His suc­cess has proven him right. He and his team of 75 have worked to­gether for sev­eral decades in Manoir du Soleil d’or, a 19th-cen­tury villa near the Swiss watch­mak­ing mecca of Le Lo­cle. e old house charm­ingly re­flects its owner’s at­ti­tudes. e style of the 19th cen­tury dom­i­nates the ground floor, where the walls are cov­ered with ta­pes­tries and pol­ished wood pan­el­ing. Mod­ern ma­chines fab­ri­cate com­po­nents for Claret’s watches in the cel­lar. e sec­ond and third floors pro­vide the space for mod­ern, brightly lit

ate­liers, where watch­mak­ers sit at their work­ta­bles, pa­tiently as­sem­bling highly com­plex time­pieces. Forty per­cent of pro­duc­tion is presently ded­i­cated to watches and move­ments for Claret’s own la­bel – a me­te­oric as­cent for a new brand. Claret works cease­lessly to en­sure that this up­ward tra­jec­tory con­tin­ues. He spent most of last year trav­el­ing and pre­sent­ing his watches around the globe.

But this scion of an up­per class fam­ily from Lyon was pre­des­tined for an en­tirely dif­fer­ent ca­reer. “My par­ents wanted me to choose a clas­si­cal French pro­fes­sion be­fit­ting our fam­ily’s so­cial sta­tus.” e French aris­toc­racy pre­fer to re­main among them­selves, so his par­ents ex­pected him to at­tend a top-rank­ing prep school and after­ward en­roll in one of the so-called “Gran­des Écoles,” which are the tra­di­tional breed­ing grounds for France’s fu­ture busi­ness ex­ec­u­tives, in­dus­tri­al­ists and po­lit­i­cal lead­ers. But af­ter 12-year-old Christophe Claret’s first visit to a watch re­storer in his home city of Lyon, the boy knew ex­actly what he wanted to do when he grew up: to de­sign and make watches. Claret ex­plains his early ca­reer choice: “I was never a child who was in­ter­ested in soc­cer or other child­ish pur­suits.”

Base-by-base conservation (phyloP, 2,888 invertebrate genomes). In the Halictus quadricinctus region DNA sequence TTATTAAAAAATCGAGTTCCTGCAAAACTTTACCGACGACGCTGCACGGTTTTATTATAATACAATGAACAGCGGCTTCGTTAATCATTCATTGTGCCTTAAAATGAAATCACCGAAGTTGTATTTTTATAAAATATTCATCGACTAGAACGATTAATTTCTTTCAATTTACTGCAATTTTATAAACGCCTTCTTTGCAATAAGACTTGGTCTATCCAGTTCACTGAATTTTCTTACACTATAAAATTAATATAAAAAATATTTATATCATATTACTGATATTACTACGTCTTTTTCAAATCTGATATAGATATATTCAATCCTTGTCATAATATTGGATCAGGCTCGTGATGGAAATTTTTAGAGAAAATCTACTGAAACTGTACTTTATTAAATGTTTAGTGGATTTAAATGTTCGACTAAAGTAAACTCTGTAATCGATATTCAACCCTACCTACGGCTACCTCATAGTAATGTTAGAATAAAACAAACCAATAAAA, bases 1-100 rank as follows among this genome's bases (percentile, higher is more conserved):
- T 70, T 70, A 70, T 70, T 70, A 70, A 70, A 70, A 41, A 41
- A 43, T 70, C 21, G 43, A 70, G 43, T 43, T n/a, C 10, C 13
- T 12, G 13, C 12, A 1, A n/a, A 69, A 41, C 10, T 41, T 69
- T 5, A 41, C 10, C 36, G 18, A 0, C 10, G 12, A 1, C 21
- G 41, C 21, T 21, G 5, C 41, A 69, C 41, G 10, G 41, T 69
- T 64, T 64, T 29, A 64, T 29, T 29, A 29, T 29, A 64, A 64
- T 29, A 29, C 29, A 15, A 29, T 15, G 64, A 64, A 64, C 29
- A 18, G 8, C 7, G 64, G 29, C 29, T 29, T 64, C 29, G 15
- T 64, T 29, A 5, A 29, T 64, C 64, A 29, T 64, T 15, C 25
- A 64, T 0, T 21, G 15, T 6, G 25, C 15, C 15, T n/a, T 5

One of the rooms in his par­ents’ spa­cious palace housed a large work­shop, and this was where young Christophe could usu­ally be found. He would take apart and re­assem­ble ev­ery time­piece he could get his hands on. He also re­paired mo­tor­cy­cles, a side­line which, he says, “sup­ple­mented my al­lowance.” Mo­tocross was very pop­u­lar with boys in their teens and tweens in France in the 1970s and ’80s, and Christophe was no ex­cep­tion. He drove noth­ing but a mo­tor­cy­cle and didn’t even own a car un­til he turned 28. “I would love to ride a mo­tor­cy­cle again to­day, but I haven’t got the time. And it’s too dan­ger­ous any­way: Af­ter all, I have three lit­tle chil­dren and an adult son,” Claret says.